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  • Interpersonal Sameness of Meaning for Inferential Role Semantics.Martin L. Jönsson - 2017 - Journal of Philosophical Logic 46 (3):269-297.
    Inferential Role Semantics is often criticized for being incompatible with the platitude that words of different speakers can mean the same thing. While many assume that this platitude can be accommodated by understanding sameness of meaning in terms of similarity of meaning, no worked out proposal has ever been produced for Inferential Role Semantics. I rectify this important omission by giving a detailed structural account of meaning similarity in terms of graph theory. I go on to argue that this account (...)
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  • The Swaying Form: Imagination, Metaphor, Embodiment.Joseph U. Neisser - 2003 - Phenomenology and the Cognitive Sciences 2 (1):27-53.
    How is it that metaphors are meaningful, yet we have so much trouble saying exactly what they mean? I argue that metaphoric thought is an act of imagination, mediated by the contingent form of human embodiment. Metaphoric cognition is an example of the productive interplay between intentional imagery and the body scheme, a process of imaginal modeling. The case of metaphor marks the intersection of linguistic and psychological processes and demonstrates the need for a multi-disciplinary approach not only in philosophy (...)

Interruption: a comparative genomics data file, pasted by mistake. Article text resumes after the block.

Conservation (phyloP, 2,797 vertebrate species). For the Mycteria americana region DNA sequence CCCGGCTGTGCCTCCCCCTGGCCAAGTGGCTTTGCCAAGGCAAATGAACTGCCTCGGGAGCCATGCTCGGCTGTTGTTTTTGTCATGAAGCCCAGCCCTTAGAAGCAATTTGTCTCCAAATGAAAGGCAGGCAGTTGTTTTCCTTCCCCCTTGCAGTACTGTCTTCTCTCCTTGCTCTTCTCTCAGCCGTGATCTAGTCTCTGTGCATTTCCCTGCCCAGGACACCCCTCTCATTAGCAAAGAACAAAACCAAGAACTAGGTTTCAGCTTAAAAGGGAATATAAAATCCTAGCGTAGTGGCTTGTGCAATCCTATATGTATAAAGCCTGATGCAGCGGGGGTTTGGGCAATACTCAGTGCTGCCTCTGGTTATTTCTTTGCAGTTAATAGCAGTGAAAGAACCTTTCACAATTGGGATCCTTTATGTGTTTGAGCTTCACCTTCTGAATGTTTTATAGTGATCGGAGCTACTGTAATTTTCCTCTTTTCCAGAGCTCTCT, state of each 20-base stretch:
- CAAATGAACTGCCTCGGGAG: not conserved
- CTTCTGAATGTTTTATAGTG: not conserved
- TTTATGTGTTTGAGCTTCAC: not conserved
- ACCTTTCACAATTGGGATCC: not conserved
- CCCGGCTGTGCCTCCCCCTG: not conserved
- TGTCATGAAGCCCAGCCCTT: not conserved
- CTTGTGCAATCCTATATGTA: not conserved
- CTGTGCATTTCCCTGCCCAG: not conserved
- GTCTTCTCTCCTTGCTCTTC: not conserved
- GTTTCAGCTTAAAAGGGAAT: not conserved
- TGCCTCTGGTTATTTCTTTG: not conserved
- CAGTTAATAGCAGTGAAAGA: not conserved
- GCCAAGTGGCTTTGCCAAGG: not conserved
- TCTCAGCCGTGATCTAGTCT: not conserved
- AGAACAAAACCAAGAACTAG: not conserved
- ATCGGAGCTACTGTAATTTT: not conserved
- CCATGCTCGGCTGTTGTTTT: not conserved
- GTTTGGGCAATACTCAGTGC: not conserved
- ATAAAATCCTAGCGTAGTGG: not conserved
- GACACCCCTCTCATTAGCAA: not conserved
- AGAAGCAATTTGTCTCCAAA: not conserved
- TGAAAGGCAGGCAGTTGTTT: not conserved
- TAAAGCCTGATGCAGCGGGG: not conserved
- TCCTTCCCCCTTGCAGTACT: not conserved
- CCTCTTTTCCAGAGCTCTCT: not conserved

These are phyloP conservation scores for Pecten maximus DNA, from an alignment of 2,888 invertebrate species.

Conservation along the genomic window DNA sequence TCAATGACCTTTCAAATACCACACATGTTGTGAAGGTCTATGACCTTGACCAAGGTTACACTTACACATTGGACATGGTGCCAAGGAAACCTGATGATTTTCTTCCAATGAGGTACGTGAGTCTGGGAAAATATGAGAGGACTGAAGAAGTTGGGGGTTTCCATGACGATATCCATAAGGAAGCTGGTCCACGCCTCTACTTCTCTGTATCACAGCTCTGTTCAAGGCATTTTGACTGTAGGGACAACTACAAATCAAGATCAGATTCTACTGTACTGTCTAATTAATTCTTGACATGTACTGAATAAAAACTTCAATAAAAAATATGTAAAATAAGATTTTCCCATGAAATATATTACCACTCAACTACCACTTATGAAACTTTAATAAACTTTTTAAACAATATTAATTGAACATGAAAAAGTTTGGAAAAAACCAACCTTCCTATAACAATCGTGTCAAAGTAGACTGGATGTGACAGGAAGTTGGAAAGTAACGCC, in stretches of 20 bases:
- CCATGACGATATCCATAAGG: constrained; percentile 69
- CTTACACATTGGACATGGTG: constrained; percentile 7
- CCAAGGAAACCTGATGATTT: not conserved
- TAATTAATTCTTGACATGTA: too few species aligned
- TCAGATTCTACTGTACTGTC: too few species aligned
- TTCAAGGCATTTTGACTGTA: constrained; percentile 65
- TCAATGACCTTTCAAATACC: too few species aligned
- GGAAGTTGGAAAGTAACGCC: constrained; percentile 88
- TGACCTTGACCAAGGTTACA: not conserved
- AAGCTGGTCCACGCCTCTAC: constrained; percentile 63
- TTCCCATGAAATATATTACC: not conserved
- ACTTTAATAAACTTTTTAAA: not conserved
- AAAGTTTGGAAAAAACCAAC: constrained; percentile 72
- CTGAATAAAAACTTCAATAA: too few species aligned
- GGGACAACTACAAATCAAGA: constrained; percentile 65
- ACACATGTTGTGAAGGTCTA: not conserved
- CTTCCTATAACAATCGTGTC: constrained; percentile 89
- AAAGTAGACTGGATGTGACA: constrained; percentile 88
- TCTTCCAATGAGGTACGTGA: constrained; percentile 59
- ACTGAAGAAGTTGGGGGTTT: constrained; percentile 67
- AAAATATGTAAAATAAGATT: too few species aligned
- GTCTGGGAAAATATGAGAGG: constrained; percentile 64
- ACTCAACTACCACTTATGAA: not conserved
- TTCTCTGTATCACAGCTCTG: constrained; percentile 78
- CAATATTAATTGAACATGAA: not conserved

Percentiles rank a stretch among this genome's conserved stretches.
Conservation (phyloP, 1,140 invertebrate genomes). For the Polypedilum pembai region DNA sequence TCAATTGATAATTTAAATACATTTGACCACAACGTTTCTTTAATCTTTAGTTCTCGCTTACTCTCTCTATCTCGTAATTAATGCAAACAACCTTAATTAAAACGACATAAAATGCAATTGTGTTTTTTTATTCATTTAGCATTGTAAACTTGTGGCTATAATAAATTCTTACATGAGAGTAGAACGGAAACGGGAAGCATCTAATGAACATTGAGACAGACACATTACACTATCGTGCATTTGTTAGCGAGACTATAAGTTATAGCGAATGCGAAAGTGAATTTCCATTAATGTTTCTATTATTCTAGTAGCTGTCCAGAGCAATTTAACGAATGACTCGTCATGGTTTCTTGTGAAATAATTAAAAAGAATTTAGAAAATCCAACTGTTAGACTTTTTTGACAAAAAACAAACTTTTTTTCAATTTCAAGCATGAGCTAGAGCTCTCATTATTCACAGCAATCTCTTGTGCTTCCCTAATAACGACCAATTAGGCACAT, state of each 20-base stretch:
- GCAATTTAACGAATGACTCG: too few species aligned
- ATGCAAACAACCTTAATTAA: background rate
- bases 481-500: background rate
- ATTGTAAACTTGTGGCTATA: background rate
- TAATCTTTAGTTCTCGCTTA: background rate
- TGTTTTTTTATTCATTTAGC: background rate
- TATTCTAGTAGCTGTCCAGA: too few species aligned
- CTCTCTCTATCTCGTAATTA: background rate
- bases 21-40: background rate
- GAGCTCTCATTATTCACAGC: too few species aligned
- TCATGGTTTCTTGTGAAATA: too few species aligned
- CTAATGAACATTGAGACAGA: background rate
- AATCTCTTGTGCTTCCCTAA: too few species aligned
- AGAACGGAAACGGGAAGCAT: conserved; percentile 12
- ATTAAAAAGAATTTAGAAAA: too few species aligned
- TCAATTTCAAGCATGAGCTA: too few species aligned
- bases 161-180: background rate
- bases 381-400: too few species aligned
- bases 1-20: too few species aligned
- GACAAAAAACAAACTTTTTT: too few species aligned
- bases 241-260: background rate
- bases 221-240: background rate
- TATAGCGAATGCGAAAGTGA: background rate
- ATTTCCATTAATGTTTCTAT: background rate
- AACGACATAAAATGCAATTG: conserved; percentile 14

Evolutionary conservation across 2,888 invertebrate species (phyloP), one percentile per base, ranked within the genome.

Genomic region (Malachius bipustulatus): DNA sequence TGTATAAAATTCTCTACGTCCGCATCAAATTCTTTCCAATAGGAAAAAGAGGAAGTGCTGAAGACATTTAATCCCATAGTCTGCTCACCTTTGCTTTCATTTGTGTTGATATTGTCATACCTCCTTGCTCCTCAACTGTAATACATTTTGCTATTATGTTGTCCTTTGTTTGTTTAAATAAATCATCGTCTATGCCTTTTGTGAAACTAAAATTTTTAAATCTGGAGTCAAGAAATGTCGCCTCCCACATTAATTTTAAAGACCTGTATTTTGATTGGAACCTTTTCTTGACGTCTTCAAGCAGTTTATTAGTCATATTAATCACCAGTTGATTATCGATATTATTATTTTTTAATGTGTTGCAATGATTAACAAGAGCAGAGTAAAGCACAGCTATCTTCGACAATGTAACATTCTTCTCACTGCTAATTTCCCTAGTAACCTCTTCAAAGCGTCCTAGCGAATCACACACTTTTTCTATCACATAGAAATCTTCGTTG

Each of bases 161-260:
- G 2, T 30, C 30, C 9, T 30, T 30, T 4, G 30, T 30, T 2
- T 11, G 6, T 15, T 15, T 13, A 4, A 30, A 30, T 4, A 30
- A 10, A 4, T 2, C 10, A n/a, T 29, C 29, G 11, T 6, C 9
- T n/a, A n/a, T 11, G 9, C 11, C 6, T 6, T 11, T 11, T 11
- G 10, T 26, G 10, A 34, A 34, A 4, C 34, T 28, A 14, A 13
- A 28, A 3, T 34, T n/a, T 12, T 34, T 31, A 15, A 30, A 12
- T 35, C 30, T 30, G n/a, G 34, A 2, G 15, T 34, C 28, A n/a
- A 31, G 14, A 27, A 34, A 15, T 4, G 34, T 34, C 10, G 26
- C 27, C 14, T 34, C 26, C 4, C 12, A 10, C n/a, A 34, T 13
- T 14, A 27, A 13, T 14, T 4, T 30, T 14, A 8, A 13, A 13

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  • Extending Disorder: Essentialism, Family Resemblance and Secondary Sense. [REVIEW]Neil Pickering - 2013 - Medicine, Health Care and Philosophy 16 (2):185-195.
    It is commonly thought that mental disorder is a valid concept only in so far as it is an extension of or continuous with the concept of physical disorder. A valid extension has to meet two criteria: determination and coherence. Essentialists meet these criteria through necessary and sufficient conditions for being a disorder. Two Wittgensteinian alternatives to essentialism are considered and assessed against the two criteria. These are the family resemblance approach and the secondary sense approach. Where the focus is (...)
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  • Live Metaphors.Anne Reboul - 2011 - In Philosophical Papers Dedicated to Kevin Mulligan. pp. 1--17.
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  • Against Metaphorical Meaning.Ernest Lepore & Matthew Stone - 2010 - Topoi 29 (2):165-180.